Wow your journey through your Crohn’s disease is amazing. I would have been just as frustrated. I had a similar problem with doctors when I was younger; the only difference was that they were far to trigger-happy and quick to diagnosis me with a disease and send me to the pharma for meds I really didn’t need.

    I’m really sorry you didn’t see an awesome GI doc til recently, but I’m glad you are taking it in your own hands to not let this IBS take over your life. Take it easy & gluck!

    • 2

      improperintegirl said,

      I wouldn’t call my journey “amazing” or even a journey for that matter… I think saying stuff like that about any disease just adds it as a label to the person and I hate that. I only wrote these Crohn’s posts to help people who are googling random things about Crohn’s. And it’s actually IBD not IBS XD

      And normal doctors seem to be way to trigger happy. My super awesome dr is awesome in that way, in that the meds he gave me had almost no side effects, although expensive as hell. That could also have to do with the fact that my Crohn’s is way more mild than other people’s, there’s a whole range of medicines.. and there are people that the meds don’t help. I’m really lucky that way. I still just think its sad that as a 17 yr old, you need to be hospitalized to really have a GI take care of you >.> not just suffering and majorly inconvenienced but carrying on with your life.

      • 3

        Well to each his/her own. I call any discovery towards anything a journey because you don’t find out about things overnight. It takes progress. It’s not a random label; it’s using the word journey as its defined “the act of traveling from one place to another.” From defining a problem, seeking helping, diagnosis, and coping with it.

  2. 4

    Stephanie Cooper said,

    I’m 17 years old and won’t be 18 years old until November anyways I’m having all the same problems that you are having or have had and went to a regular gastroenrerolgy MD doctor. And he didn’t even examine me. He just asked me a few questions and checked my breathing and wrote me 2 prescriptions and if they didn’t work I was suppose to call and make an appointment to have a colonoscopy done but I never have even though the prescribed medicine never helped and that has been 2 months ago. I’m terrified of IV’s and where I live at they have to put you to sleep to do a colonoscopy and they are no other way they will put me to sleep to do it and I’m terrified of IV’s because I’ve never had to have one yet.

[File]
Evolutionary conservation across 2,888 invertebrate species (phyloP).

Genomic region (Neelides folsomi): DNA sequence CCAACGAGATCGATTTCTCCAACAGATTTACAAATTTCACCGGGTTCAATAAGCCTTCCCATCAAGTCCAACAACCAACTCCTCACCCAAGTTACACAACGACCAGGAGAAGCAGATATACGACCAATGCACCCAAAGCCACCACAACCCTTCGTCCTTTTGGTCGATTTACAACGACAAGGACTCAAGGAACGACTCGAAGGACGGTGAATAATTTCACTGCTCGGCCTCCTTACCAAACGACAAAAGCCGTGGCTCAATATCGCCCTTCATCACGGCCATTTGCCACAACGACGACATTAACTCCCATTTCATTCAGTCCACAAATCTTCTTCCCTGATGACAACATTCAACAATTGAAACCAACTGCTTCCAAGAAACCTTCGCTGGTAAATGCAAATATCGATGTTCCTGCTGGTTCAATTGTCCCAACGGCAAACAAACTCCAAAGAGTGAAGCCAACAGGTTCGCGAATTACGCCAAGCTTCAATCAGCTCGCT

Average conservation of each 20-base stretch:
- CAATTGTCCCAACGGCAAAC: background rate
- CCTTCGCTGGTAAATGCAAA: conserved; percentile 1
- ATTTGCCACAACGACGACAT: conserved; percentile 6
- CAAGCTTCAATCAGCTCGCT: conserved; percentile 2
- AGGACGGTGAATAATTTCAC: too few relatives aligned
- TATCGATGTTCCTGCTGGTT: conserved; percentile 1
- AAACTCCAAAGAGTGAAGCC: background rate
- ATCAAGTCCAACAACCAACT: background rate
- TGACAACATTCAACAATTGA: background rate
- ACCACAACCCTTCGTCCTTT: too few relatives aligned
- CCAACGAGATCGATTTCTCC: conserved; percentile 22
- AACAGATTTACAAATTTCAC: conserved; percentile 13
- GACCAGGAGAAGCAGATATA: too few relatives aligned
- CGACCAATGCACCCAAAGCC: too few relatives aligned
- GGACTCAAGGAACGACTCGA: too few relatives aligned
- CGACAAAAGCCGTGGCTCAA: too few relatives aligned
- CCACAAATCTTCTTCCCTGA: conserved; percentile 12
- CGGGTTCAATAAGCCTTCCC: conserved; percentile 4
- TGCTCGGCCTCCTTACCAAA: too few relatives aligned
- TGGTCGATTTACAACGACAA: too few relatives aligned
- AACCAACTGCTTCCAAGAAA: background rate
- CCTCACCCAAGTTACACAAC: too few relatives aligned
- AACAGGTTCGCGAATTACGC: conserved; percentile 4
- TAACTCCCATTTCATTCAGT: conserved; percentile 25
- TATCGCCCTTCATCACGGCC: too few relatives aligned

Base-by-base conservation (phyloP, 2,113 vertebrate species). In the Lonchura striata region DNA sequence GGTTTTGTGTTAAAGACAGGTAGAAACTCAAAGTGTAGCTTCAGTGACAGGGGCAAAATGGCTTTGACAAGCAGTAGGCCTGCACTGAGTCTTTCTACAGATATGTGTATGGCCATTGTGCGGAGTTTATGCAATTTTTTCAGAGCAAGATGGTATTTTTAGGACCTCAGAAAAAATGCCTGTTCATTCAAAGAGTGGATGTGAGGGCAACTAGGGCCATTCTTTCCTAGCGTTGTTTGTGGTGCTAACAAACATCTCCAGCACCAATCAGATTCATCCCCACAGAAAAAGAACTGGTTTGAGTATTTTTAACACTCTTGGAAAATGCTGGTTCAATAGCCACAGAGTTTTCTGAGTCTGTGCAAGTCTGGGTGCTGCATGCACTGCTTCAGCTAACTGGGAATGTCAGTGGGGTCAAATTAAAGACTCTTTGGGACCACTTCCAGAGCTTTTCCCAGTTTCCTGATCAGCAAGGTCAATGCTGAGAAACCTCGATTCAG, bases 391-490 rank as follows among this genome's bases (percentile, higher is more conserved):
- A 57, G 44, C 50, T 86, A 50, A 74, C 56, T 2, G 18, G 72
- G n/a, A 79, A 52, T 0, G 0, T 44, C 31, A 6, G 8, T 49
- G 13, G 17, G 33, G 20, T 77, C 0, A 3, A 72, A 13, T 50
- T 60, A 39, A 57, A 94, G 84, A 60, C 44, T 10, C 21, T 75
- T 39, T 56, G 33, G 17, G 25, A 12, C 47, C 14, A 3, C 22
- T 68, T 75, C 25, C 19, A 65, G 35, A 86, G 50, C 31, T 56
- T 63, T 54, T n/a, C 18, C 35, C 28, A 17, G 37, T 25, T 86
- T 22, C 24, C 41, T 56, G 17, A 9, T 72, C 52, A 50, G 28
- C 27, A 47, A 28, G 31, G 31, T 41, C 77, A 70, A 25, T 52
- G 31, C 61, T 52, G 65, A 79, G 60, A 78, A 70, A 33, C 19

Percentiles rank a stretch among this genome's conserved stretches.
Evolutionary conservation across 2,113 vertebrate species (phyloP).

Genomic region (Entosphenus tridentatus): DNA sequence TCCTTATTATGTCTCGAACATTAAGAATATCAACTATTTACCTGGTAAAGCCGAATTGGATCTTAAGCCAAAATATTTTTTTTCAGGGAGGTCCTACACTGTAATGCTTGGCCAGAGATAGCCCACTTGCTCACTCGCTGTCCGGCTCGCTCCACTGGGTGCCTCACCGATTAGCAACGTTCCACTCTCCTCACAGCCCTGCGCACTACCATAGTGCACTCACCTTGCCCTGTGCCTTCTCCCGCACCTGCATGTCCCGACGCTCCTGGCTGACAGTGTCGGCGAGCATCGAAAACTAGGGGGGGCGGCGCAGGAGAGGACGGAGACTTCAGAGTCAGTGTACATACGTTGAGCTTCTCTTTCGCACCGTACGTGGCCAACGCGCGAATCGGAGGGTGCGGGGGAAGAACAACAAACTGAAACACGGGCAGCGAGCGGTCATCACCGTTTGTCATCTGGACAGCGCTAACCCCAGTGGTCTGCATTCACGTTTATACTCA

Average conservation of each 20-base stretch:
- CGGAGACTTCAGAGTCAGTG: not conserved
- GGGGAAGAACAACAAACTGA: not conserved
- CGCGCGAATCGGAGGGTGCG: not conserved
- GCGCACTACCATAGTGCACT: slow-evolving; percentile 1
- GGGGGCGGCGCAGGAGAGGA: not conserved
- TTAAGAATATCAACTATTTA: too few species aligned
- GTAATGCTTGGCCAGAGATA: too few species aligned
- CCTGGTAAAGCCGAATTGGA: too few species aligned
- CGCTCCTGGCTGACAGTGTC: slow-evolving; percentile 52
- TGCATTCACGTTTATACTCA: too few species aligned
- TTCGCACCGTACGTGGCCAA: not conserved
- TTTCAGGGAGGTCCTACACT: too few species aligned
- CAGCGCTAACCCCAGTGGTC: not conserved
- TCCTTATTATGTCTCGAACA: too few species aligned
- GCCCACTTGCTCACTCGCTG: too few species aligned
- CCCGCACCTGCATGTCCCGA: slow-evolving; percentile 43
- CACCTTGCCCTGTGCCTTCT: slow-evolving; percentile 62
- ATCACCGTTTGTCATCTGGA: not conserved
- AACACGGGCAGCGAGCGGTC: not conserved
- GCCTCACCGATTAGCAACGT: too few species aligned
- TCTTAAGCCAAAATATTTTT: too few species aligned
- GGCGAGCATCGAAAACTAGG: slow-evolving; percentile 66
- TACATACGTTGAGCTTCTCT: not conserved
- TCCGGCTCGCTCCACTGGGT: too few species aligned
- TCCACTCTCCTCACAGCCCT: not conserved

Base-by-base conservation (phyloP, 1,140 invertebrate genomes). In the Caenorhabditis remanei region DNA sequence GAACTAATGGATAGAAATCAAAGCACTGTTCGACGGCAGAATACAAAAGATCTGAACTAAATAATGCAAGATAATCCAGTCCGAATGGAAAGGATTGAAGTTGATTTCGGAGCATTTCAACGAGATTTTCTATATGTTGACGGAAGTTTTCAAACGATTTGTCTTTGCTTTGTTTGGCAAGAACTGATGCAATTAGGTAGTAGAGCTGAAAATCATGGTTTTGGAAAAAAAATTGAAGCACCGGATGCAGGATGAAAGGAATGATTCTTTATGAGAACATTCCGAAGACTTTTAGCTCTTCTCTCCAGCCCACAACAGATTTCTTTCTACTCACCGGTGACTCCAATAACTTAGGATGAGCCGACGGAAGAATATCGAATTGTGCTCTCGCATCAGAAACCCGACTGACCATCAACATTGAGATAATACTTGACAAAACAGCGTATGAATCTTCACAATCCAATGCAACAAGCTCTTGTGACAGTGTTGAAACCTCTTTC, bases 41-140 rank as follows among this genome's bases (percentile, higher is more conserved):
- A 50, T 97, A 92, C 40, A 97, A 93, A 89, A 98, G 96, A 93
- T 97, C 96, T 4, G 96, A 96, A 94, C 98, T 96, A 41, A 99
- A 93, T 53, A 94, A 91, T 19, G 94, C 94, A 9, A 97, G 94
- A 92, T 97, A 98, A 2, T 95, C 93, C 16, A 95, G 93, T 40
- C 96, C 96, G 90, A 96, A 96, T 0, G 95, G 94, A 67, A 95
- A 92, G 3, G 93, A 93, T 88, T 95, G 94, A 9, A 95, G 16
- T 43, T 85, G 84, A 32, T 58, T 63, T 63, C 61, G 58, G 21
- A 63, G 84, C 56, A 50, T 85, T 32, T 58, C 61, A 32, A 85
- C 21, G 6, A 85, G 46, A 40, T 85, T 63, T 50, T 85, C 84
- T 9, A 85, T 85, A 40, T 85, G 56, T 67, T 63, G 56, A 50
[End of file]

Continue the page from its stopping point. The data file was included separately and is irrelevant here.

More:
• 5

      improperintegirl said,

      They normally put you to sleep for a colonscope. I was nervous the first time I went under when I had my wisdom teeth removed but everything turned out fine. It sort of feels like when you’re exhausted and fall asleep fast, then when you wake up you’re out of it and might have some trouble walking. Just make sure you don’t eat or drink anything after midnight the day of the procedure, and give them your accurate weight. The anatesiaologist is supposed to be there during the duration of the procedure to make sure you’re doing ok. I’d also recommend scheduling the procedure for the morning, so you don’t have to starve for too long. But before you do that, try to get a blood test to look for inflammation markers, that was what led my doctor to believe I had Chron’s and not just IBS. If you do have Chron’s or UC, treating it as soon as possible is really important. My doctor told me if I were to go untreated for another 5 years or so I probably would need surgery. If you just have Chron’s in the large intestine, they have anti-inflammatory pills, if it’s beyond that they use biologics which are injected 1-2 times a month. I’m on both now, don’t worry if you need a biologic, those actually reverse the inflammation and work really well. But my docotor told me some GI’s don’t believe in biologics. He’s done surgery on people who had those docotors and said they probably wouldn’t have needed the surgery if they were properly treated. But good luck with everything, things will turn around once you get a diagnosis and you can be treated properly.